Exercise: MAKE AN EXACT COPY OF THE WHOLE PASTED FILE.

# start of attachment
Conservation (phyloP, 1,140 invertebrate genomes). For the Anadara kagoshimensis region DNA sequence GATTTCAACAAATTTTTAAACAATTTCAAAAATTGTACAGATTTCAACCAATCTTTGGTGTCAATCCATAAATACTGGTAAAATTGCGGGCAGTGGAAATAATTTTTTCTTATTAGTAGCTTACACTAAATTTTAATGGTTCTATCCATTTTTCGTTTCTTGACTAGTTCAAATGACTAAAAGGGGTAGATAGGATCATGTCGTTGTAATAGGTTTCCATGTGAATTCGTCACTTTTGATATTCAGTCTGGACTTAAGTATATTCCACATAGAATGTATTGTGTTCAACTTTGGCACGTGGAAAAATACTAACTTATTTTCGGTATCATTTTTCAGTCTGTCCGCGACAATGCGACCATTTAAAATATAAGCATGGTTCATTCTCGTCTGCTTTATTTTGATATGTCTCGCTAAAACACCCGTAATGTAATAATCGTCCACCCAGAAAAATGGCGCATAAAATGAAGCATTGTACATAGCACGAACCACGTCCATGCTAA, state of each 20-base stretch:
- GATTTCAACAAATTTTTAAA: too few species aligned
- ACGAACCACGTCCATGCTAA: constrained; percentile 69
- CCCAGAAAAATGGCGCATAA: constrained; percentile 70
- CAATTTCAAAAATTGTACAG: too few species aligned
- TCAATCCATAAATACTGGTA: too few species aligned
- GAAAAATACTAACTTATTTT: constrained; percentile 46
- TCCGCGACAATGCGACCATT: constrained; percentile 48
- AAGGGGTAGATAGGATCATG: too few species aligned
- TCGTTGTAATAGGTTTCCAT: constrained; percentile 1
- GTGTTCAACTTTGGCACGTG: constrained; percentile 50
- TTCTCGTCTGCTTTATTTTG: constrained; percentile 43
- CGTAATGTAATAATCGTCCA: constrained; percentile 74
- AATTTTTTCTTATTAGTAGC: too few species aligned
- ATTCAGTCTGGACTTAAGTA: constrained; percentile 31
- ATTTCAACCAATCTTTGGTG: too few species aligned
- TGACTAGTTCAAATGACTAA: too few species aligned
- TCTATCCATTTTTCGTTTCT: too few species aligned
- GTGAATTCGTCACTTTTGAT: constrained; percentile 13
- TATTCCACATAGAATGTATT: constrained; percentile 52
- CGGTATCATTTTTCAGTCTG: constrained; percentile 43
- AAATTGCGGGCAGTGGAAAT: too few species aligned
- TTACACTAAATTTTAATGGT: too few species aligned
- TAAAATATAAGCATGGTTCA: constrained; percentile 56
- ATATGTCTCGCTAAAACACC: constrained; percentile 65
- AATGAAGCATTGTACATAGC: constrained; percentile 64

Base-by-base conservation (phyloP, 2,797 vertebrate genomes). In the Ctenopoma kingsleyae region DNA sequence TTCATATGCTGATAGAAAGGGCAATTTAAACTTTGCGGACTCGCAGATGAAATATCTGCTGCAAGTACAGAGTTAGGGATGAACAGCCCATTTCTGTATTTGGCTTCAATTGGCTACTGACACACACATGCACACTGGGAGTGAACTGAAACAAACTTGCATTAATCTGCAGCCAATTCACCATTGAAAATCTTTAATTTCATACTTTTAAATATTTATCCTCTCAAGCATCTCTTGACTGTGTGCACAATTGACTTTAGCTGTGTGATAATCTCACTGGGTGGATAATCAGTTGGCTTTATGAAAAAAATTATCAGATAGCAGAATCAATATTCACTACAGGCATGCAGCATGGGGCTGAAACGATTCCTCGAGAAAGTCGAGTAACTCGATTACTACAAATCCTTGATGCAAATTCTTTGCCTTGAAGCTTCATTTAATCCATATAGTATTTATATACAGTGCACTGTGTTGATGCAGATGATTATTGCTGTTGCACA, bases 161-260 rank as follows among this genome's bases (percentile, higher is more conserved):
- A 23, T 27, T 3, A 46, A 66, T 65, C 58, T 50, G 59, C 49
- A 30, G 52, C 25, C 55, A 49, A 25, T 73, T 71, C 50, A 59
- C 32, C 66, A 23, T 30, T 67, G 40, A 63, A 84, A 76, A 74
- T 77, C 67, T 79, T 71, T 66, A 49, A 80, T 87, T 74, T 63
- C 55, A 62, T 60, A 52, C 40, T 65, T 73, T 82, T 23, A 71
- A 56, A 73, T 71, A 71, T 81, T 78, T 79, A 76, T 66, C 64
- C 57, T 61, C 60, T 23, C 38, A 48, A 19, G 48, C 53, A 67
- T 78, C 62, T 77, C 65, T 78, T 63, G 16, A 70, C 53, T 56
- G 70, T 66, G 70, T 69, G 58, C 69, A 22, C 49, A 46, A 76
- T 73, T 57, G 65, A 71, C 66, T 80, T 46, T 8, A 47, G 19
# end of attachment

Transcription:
Conservation (phyloP, 1,140 invertebrate genomes). For the Anadara kagoshimensis region DNA sequence GATTTCAACAAATTTTTAAACAATTTCAAAAATTGTACAGATTTCAACCAATCTTTGGTGTCAATCCATAAATACTGGTAAAATTGCGGGCAGTGGAAATAATTTTTTCTTATTAGTAGCTTACACTAAATTTTAATGGTTCTATCCATTTTTCGTTTCTTGACTAGTTCAAATGACTAAAAGGGGTAGATAGGATCATGTCGTTGTAATAGGTTTCCATGTGAATTCGTCACTTTTGATATTCAGTCTGGACTTAAGTATATTCCACATAGAATGTATTGTGTTCAACTTTGGCACGTGGAAAAATACTAACTTATTTTCGGTATCATTTTTCAGTCTGTCCGCGACAATGCGACCATTTAAAATATAAGCATGGTTCATTCTCGTCTGCTTTATTTTGATATGTCTCGCTAAAACACCCGTAATGTAATAATCGTCCACCCAGAAAAATGGCGCATAAAATGAAGCATTGTACATAGCACGAACCACGTCCATGCTAA, state of each 20-base stretch:
- GATTTCAACAAATTTTTAAA: too few species aligned
- ACGAACCACGTCCATGCTAA: constrained; percentile 69
- CCCAGAAAAATGGCGCATAA: constrained; percentile 70
- CAATTTCAAAAATTGTACAG: too few species aligned
- TCAATCCATAAATACTGGTA: too few species aligned
- GAAAAATACTAACTTATTTT: constrained; percentile 46
- TCCGCGACAATGCGACCATT: constrained; percentile 48
- AAGGGGTAGATAGGATCATG: too few species aligned
- TCGTTGTAATAGGTTTCCAT: constrained; percentile 1
- GTGTTCAACTTTGGCACGTG: constrained; percentile 50
- TTCTCGTCTGCTTTATTTTG: constrained; percentile 43
- CGTAATGTAATAATCGTCCA: constrained; percentile 74
- AATTTTTTCTTATTAGTAGC: too few species aligned
- ATTCAGTCTGGACTTAAGTA: constrained; percentile 31
- ATTTCAACCAATCTTTGGTG: too few species aligned
- TGACTAGTTCAAATGACTAA: too few species aligned
- TCTATCCATTTTTCGTTTCT: too few species aligned
- GTGAATTCGTCACTTTTGAT: constrained; percentile 13
- TATTCCACATAGAATGTATT: constrained; percentile 52
- CGGTATCATTTTTCAGTCTG: constrained; percentile 43
- AAATTGCGGGCAGTGGAAAT: too few species aligned
- TTACACTAAATTTTAATGGT: too few species aligned
- TAAAATATAAGCATGGTTCA: constrained; percentile 56
- ATATGTCTCGCTAAAACACC: constrained; percentile 65
- AATGAAGCATTGTACATAGC: constrained; percentile 64

Base-by-base conservation (phyloP, 2,797 vertebrate genomes). In the Ctenopoma kingsleyae region DNA sequence TTCATATGCTGATAGAAAGGGCAATTTAAACTTTGCGGACTCGCAGATGAAATATCTGCTGCAAGTACAGAGTTAGGGATGAACAGCCCATTTCTGTATTTGGCTTCAATTGGCTACTGACACACACATGCACACTGGGAGTGAACTGAAACAAACTTGCATTAATCTGCAGCCAATTCACCATTGAAAATCTTTAATTTCATACTTTTAAATATTTATCCTCTCAAGCATCTCTTGACTGTGTGCACAATTGACTTTAGCTGTGTGATAATCTCACTGGGTGGATAATCAGTTGGCTTTATGAAAAAAATTATCAGATAGCAGAATCAATATTCACTACAGGCATGCAGCATGGGGCTGAAACGATTCCTCGAGAAAGTCGAGTAACTCGATTACTACAAATCCTTGATGCAAATTCTTTGCCTTGAAGCTTCATTTAATCCATATAGTATTTATATACAGTGCACTGTGTTGATGCAGATGATTATTGCTGTTGCACA, bases 161-260 rank as follows among this genome's bases (percentile, higher is more conserved):
- A 23, T 27, T 3, A 46, A 66, T 65, C 58, T 50, G 59, C 49
- A 30, G 52, C 25, C 55, A 49, A 25, T 73, T 71, C 50, A 59
- C 32, C 66, A 23, T 30, T 67, G 40, A 63, A 84, A 76, A 74
- T 77, C 67, T 79, T 71, T 66, A 49, A 80, T 87, T 74, T 63
- C 55, A 62, T 60, A 52, C 40, T 65, T 73, T 82, T 23, A 71
- A 56, A 73, T 71, A 71, T 81, T 78, T 79, A 76, T 66, C 64
- C 57, T 61, C 60, T 23, C 38, A 48, A 19, G 48, C 53, A 67
- T 78, C 62, T 77, C 65, T 78, T 63, G 16, A 70, C 53, T 56
- G 70, T 66, G 70, T 69, G 58, C 69, A 22, C 49, A 46, A 76
- T 73, T 57, G 65, A 71, C 66, T 80, T 46, T 8, A 47, G 19